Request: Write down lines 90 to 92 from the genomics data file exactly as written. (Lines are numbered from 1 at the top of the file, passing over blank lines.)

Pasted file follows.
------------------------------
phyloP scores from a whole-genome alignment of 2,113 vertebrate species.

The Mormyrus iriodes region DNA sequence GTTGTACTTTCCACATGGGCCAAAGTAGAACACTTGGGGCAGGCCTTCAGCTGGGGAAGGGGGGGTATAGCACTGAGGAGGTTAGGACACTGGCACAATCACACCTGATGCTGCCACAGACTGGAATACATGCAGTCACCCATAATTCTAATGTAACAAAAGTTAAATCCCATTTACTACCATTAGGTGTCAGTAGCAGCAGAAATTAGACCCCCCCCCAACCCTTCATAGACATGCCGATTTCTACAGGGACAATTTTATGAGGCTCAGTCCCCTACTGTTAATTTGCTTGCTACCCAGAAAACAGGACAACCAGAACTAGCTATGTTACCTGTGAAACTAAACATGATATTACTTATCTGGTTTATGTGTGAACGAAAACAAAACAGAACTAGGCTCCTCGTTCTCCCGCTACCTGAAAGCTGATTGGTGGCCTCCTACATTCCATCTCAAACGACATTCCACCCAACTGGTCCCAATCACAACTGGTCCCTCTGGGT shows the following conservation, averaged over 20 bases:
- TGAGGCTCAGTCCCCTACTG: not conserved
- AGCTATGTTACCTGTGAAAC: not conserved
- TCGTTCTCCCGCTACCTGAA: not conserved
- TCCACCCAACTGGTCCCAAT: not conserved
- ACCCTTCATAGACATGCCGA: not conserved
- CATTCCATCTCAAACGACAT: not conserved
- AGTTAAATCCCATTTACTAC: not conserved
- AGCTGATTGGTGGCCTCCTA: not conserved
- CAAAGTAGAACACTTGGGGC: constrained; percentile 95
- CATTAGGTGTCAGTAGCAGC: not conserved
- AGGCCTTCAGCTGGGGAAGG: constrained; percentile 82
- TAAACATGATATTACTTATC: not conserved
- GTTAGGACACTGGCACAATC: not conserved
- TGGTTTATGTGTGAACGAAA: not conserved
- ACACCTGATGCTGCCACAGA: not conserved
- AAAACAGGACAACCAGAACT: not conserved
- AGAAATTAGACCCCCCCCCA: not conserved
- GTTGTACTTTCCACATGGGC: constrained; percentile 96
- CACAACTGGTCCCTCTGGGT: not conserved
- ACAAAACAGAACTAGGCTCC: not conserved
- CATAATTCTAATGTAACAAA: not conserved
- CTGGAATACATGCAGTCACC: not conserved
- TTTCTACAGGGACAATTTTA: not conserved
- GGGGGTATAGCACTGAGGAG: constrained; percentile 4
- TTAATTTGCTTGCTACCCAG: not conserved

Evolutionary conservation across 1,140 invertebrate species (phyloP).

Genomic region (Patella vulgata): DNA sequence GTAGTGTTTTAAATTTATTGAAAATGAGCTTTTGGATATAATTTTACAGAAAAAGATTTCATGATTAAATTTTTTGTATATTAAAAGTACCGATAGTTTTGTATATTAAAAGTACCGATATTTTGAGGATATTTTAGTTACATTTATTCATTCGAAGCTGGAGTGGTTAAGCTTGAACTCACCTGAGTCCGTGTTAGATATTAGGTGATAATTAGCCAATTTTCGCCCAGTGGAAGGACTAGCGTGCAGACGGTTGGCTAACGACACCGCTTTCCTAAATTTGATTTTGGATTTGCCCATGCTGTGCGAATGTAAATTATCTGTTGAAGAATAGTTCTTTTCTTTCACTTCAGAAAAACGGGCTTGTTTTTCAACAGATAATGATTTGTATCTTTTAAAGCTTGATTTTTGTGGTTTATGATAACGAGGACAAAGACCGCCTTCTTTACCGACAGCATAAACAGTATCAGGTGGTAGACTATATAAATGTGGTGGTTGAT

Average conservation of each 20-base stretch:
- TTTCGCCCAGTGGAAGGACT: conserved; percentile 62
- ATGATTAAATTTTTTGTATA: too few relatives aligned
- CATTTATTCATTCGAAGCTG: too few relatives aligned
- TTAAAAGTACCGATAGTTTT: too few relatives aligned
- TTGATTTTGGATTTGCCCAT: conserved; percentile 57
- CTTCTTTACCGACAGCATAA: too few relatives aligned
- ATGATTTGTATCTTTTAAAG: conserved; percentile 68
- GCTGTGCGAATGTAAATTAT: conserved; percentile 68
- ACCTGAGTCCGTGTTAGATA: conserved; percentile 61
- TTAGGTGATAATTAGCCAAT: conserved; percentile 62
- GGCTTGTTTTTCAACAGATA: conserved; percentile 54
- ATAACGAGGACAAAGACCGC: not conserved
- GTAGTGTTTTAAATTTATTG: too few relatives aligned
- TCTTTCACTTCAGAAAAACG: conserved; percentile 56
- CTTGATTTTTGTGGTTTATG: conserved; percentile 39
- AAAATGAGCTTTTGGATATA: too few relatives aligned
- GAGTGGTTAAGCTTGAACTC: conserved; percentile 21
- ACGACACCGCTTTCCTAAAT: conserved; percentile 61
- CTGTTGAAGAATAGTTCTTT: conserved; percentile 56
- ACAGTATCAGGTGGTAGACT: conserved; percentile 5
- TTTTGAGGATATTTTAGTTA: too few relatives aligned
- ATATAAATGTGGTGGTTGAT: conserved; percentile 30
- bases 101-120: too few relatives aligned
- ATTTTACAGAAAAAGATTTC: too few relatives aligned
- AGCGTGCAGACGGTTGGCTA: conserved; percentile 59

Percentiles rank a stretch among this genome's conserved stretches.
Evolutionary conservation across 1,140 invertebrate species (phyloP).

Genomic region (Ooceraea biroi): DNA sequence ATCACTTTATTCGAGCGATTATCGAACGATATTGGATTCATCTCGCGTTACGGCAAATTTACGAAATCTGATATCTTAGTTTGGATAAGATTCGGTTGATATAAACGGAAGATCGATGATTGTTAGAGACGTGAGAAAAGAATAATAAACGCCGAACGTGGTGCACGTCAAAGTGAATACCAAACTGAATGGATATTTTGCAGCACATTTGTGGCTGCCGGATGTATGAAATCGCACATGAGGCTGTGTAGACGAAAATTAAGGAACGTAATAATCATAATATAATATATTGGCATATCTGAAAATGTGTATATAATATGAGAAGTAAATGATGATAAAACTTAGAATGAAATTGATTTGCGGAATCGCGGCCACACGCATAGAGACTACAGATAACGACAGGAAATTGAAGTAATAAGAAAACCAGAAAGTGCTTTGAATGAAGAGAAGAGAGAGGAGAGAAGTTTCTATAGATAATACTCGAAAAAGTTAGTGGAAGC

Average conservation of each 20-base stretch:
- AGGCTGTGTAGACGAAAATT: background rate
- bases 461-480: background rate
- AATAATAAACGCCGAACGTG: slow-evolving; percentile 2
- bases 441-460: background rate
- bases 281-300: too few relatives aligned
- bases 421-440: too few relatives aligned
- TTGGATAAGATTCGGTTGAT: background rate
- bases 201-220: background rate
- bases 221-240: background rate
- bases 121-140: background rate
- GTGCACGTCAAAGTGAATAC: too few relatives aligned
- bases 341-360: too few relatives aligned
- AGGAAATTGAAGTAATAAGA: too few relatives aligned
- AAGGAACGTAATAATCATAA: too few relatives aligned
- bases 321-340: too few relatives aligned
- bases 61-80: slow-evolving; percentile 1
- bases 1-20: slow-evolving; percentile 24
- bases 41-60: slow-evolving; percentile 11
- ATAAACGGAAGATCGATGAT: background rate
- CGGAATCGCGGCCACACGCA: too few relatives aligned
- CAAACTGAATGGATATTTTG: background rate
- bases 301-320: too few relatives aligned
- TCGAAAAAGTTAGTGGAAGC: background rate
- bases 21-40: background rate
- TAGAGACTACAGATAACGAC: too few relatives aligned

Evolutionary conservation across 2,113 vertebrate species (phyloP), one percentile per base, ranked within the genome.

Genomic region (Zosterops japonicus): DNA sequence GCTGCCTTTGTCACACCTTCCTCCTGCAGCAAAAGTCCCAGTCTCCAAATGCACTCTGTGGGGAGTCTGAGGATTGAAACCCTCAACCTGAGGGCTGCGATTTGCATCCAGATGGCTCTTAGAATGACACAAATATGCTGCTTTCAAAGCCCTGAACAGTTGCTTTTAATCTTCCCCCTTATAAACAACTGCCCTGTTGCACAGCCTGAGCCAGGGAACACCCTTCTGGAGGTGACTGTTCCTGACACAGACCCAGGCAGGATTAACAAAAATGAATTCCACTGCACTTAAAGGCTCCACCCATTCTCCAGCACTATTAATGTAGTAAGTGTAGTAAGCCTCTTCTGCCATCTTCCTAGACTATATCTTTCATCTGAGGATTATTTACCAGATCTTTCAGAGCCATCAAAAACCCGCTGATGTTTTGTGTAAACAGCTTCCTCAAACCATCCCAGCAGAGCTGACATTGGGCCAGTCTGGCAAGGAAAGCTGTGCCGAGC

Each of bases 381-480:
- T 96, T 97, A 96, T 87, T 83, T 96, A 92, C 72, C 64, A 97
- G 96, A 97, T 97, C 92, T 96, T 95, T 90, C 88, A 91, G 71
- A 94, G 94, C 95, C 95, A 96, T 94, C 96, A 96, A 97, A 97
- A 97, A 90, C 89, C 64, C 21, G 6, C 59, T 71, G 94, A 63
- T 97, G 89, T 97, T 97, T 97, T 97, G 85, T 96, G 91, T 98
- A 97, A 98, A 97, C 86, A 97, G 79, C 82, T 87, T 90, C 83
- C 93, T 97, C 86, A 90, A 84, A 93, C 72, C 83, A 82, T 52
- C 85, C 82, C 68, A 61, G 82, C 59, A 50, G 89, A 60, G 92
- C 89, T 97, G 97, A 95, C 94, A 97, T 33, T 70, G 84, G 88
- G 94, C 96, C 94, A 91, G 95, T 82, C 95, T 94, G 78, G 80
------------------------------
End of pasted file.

- A 94, G 94, C 95, C 95, A 96, T 94, C 96, A 96, A 97, A 97
- A 97, A 90, C 89, C 64, C 21, G 6, C 59, T 71, G 94, A 63
- T 97, G 89, T 97, T 97, T 97, T 97, G 85, T 96, G 91, T 98